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West Nile virus warning issued for Santa Monica, CA

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Discovery of the West Nile virus in the remains of two birds within three months has prompted Los Angeles County health authorities to issue a warning to those who reside in Santa Monica, a primary tourist attraction.

The main route of human infection is through the bite of an infected mosquito that has fed from a bird contaminated with the West Nile virus.

Symptoms, if any, may include fever and headache.

Studies have shown that less than one percent of humans infected developed encephalitis or meningitis (inflammations of the brain or its lining), which can be fatal.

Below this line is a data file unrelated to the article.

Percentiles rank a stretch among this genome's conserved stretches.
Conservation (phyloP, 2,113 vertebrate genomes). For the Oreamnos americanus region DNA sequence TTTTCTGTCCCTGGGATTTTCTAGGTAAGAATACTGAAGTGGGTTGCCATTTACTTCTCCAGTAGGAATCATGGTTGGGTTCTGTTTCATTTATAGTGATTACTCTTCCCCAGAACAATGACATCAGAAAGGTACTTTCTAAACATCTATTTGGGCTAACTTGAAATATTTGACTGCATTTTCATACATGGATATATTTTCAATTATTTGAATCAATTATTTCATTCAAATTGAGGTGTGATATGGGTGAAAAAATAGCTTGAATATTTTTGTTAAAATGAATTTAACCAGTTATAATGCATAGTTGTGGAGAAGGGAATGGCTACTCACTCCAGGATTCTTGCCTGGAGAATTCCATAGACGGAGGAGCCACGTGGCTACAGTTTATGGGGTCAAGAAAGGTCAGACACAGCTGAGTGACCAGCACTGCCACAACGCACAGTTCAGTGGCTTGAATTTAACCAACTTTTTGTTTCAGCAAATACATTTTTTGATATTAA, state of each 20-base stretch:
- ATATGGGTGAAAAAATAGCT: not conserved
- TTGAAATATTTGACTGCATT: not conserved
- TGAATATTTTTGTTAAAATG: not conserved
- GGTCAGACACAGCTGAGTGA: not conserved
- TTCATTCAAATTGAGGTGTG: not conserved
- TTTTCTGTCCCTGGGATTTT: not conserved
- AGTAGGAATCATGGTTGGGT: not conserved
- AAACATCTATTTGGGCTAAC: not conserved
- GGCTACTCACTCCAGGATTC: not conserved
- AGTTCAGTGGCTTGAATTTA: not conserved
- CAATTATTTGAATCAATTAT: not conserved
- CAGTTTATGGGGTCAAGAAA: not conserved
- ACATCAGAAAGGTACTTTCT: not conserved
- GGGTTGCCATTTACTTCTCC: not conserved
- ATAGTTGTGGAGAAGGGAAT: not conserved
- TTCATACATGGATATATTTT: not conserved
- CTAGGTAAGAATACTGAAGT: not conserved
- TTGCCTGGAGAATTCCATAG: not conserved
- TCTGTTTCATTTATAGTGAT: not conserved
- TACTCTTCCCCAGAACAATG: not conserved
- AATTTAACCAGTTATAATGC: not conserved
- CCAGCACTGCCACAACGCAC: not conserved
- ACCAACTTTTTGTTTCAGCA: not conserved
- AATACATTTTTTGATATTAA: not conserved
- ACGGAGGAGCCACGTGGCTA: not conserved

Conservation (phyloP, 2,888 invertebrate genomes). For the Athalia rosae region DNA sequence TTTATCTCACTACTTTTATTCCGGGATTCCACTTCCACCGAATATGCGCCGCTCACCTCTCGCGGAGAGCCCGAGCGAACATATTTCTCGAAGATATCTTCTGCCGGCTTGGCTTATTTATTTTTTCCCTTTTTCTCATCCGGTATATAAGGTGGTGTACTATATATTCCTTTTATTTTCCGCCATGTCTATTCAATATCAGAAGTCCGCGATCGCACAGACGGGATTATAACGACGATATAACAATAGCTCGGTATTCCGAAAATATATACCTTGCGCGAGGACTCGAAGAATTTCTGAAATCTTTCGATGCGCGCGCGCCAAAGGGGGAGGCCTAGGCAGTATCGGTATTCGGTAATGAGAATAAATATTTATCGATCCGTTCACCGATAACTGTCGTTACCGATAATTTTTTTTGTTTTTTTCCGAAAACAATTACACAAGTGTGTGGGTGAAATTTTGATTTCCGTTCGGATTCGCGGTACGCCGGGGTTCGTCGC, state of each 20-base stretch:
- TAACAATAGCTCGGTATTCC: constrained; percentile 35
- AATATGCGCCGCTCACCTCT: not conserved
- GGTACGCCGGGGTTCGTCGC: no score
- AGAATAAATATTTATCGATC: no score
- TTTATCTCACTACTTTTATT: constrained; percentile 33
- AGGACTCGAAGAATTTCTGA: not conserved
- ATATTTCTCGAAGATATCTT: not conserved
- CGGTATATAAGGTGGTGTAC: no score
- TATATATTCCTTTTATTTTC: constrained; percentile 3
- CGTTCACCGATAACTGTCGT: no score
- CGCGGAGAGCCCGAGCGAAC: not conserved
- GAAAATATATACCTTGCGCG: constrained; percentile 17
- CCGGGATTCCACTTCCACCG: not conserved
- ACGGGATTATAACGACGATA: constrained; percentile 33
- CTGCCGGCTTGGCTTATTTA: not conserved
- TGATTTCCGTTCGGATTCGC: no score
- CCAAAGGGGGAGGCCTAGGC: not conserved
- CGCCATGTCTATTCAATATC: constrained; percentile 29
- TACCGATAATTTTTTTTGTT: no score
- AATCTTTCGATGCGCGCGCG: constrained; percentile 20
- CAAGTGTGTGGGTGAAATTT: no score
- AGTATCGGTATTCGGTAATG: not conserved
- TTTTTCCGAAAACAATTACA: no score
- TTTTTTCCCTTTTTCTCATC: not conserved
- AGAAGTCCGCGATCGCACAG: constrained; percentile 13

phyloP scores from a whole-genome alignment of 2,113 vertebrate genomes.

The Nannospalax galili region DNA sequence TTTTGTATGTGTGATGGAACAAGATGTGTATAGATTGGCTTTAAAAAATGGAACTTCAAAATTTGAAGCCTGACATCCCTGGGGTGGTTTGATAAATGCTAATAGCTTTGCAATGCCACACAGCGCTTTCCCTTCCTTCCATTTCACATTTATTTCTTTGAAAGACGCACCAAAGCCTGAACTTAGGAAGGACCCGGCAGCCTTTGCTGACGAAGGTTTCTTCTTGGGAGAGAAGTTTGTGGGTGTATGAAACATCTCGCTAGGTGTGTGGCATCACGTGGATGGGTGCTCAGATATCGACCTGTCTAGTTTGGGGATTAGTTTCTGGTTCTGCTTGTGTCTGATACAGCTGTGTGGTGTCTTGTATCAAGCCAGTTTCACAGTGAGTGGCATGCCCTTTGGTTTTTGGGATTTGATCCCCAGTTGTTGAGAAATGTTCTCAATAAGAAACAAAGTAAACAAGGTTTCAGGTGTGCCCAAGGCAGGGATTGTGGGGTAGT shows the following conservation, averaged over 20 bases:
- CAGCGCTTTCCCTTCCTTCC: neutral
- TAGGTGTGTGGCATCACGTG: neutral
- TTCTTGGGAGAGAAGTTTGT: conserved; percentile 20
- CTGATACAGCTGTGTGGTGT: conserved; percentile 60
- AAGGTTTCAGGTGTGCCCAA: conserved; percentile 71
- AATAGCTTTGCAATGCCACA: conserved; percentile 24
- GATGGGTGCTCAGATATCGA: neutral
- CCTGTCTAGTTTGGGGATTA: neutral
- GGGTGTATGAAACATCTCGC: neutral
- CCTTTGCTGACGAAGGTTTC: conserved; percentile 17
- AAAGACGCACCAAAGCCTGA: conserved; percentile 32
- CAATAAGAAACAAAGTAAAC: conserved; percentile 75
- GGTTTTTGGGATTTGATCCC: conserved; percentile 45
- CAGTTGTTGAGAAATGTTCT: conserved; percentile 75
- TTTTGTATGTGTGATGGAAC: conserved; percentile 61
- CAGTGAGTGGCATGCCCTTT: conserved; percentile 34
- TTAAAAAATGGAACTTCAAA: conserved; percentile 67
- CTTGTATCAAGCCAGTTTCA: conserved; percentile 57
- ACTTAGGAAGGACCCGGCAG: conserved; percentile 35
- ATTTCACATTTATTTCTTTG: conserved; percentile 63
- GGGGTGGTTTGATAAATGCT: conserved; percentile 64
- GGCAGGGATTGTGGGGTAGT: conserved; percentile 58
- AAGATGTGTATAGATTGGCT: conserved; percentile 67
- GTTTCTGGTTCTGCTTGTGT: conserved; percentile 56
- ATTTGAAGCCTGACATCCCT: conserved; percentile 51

According to the Los Angeles Times, a total of 56 dead birds diseased with the West Nile virus have been found in various parts of Los Angeles County.

The most recent bird to test positive for the virus was an American crow discovered July 23 in the 90402 zip code, a staggered area of Santa Monica that stretches from Pacific Coast Highway, east to 26th Street; and from Montana Avenue, north to Pacific Palisades.

The West Nile virus is also known to infect dogs, cats, horses, squirrels and domestic rabbits.

Authorities advise residents to take precautionary measures during this time of hot and humid conditions by applying insect repellent; covering exposed skin; and removing stagnant water in ponds and pools, and any other areas that breed blood-sucking mosquitoes.